Assistant ProfessorHistoric Preservation Program, School of Architecture, Planning and Preservation, University of Maryland, College Park
In Silver Spring, Maryland, residents of a historically Black neighborhood created a history exhibit in a county-run community center. The exhibit debuted about a decade ago after the local historic preservation organization produced a documentary and published books that omitted African American history and the contemporary community. "We don't exist to them," one lifelong resident told me in a 2018 interview.
Thank you, Jamesha, for your detailed and thoughtful relpy to my post. Briefly, in response to the questions you asked,
(1) My question, based on your insight provided, is why do you feel being a racist is inescapable? I ask because, in my sense of confusion, it seems that you are cancelling out your agency.
Rather than stumble over trying to answer, I'll let a more eloquent scholar explain. Though Robin DiAngelo has done many interviews since her White Fragility was published, I really like this brief interview she recently did with the Washington Post's Jonathan Capehart: "The Author of 'White Fragility' Doesn't Think 'Most White People Care about Racial Injustice.'" Cape Up. https://www.washingtonpost.com/podcasts/cape-up/the-author-of-white-fragility-doesnt-think-most-white-people-care-about-racial-injustice/.
(2) Can you please share more insight on the nuances of your experience as a historian/researcher, and how you navigate your agency at the nexus of racism complicity and complacency in this position within the larger system of oppression?
My work and experiences aren't really "nuanced." They're pretty blunt and tend to anger lots of folks. In 2011 I began writing about racism, displacement, and gentrification in Decatur, Georgia. The fragile white residents there who wear their liberal and progressive credentials on their sleeves weren't going to stand for someone challenging them and their community's brand/image (see https://nextcity.org/daily/entry/decatur-georgia-diversity-initiatives-fail-gentrification-equity). They responded violently (see https://historynewsnetwork.org/article/160914). I don't like being bullied, especially by racists (of all positions along the spectrum), and I began speaking and writing about the harmful intersection of erasing Black bodies (gentrification/displacement) and erasing/silencing Black history, especially where my profession has been involved in the erasure by producing books, articles, films, exhibits, etc. that celebrate white supremacy and omit and minimize the Black experience. In some of the public programs I do I like to quote David Billings, author of the 2016 book Deep Denial:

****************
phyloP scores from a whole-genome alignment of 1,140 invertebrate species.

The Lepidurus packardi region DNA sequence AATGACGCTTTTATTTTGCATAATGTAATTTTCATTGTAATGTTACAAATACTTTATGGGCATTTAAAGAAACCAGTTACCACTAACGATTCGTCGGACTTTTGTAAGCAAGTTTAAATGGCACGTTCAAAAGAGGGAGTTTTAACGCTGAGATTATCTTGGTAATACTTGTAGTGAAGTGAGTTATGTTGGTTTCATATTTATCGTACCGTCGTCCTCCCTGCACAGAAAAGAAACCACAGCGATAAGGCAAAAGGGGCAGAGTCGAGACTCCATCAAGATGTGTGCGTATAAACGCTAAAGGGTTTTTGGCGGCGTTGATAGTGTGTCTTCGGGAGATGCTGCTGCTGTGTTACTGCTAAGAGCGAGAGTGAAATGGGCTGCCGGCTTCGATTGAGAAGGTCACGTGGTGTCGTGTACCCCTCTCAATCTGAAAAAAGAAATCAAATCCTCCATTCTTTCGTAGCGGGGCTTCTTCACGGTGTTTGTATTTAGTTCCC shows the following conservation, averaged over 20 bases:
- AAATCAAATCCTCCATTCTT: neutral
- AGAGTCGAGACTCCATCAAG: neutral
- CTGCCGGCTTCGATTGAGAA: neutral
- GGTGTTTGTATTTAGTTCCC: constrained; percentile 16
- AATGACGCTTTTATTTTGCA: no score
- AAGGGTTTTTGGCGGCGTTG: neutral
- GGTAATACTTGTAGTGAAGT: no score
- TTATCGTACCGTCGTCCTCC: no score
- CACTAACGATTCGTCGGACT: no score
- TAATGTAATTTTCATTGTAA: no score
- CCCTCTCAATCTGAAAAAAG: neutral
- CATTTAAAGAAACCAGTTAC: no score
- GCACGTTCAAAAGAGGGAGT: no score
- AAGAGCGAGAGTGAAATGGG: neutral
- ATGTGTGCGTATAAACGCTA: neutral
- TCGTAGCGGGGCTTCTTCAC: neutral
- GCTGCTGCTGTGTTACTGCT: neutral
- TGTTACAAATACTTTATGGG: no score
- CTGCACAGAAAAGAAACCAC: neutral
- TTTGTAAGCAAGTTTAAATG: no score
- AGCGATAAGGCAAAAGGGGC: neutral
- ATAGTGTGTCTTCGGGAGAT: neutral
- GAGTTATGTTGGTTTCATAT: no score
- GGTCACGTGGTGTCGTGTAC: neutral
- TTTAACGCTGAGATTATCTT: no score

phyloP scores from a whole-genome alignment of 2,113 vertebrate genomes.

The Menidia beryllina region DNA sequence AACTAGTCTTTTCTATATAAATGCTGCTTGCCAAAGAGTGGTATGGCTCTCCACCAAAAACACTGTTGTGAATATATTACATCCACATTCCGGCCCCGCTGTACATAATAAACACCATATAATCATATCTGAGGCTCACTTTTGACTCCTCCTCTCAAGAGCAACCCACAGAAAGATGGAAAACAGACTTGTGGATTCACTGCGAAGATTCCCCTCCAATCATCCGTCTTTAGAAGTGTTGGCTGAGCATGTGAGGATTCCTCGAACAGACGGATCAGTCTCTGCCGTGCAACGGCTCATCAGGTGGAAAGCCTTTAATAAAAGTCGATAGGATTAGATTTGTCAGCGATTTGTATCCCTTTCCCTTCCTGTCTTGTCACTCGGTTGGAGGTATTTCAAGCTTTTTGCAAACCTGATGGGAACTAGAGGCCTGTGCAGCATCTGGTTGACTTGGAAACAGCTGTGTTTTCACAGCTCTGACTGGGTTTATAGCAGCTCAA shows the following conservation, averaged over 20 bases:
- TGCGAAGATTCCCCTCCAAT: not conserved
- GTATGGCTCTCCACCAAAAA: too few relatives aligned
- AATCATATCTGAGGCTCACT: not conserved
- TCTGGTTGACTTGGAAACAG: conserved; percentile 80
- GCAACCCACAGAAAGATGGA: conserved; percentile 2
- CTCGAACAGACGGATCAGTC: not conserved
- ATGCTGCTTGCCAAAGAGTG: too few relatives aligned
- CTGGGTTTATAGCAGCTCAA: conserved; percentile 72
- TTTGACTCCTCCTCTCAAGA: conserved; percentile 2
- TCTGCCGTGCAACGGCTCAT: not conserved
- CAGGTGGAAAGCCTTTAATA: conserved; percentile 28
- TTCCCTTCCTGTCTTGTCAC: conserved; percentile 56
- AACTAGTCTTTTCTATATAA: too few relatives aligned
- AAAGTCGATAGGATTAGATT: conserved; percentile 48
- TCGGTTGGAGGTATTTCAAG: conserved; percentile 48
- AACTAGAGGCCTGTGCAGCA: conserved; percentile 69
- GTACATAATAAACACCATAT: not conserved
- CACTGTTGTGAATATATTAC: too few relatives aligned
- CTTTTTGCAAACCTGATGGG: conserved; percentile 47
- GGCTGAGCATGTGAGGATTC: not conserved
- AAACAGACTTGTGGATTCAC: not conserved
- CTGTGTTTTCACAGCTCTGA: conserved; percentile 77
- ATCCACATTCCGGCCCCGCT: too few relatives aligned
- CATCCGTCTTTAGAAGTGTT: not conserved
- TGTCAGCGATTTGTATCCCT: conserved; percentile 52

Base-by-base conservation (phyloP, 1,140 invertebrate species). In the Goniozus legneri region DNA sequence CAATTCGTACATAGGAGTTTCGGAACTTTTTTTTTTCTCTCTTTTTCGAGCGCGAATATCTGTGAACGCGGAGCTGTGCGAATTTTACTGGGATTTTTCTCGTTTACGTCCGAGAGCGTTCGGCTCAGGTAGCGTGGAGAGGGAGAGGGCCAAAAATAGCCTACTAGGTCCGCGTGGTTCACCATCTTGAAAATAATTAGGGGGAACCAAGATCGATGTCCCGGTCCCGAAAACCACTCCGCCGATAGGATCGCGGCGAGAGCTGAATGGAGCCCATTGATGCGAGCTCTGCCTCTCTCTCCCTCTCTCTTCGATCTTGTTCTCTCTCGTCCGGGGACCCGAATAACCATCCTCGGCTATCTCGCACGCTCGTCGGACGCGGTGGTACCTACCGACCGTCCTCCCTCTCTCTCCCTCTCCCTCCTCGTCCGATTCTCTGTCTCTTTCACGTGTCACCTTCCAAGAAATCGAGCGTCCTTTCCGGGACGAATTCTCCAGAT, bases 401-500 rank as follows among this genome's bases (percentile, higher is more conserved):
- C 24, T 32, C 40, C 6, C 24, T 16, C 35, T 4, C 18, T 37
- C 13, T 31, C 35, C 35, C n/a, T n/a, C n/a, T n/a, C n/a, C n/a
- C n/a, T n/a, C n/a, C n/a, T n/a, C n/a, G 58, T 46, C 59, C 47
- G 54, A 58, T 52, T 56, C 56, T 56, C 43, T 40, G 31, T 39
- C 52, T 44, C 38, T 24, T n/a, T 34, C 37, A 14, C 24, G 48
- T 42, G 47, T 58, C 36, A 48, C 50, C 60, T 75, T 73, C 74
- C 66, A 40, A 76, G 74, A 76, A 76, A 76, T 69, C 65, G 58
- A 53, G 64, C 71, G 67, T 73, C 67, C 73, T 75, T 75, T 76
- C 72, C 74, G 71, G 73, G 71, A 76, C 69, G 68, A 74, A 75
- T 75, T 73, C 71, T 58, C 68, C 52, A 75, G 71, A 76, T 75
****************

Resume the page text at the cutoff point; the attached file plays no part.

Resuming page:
I am speaking to whites against racism. It's been a learning process and I have made lots of mistakes along the way. When I began working with gentrification and displacement, it was accidental and it took me several years to go beyond my training in history, folklore and folklife, etc. There was urgency in my early work because people in Decatur were being racially profiled and harassed by the police (see https://ncph.org/history-at-work/racial-profiling-historical-relevance/), irreplaceable Black history sites were being demolished, and people were losing their homes to predatory real estate speculators. The same was true in subsequent years in Silver Spring: there were plans underway that were going to exacerbate earlier harms inflicted by systemic racism.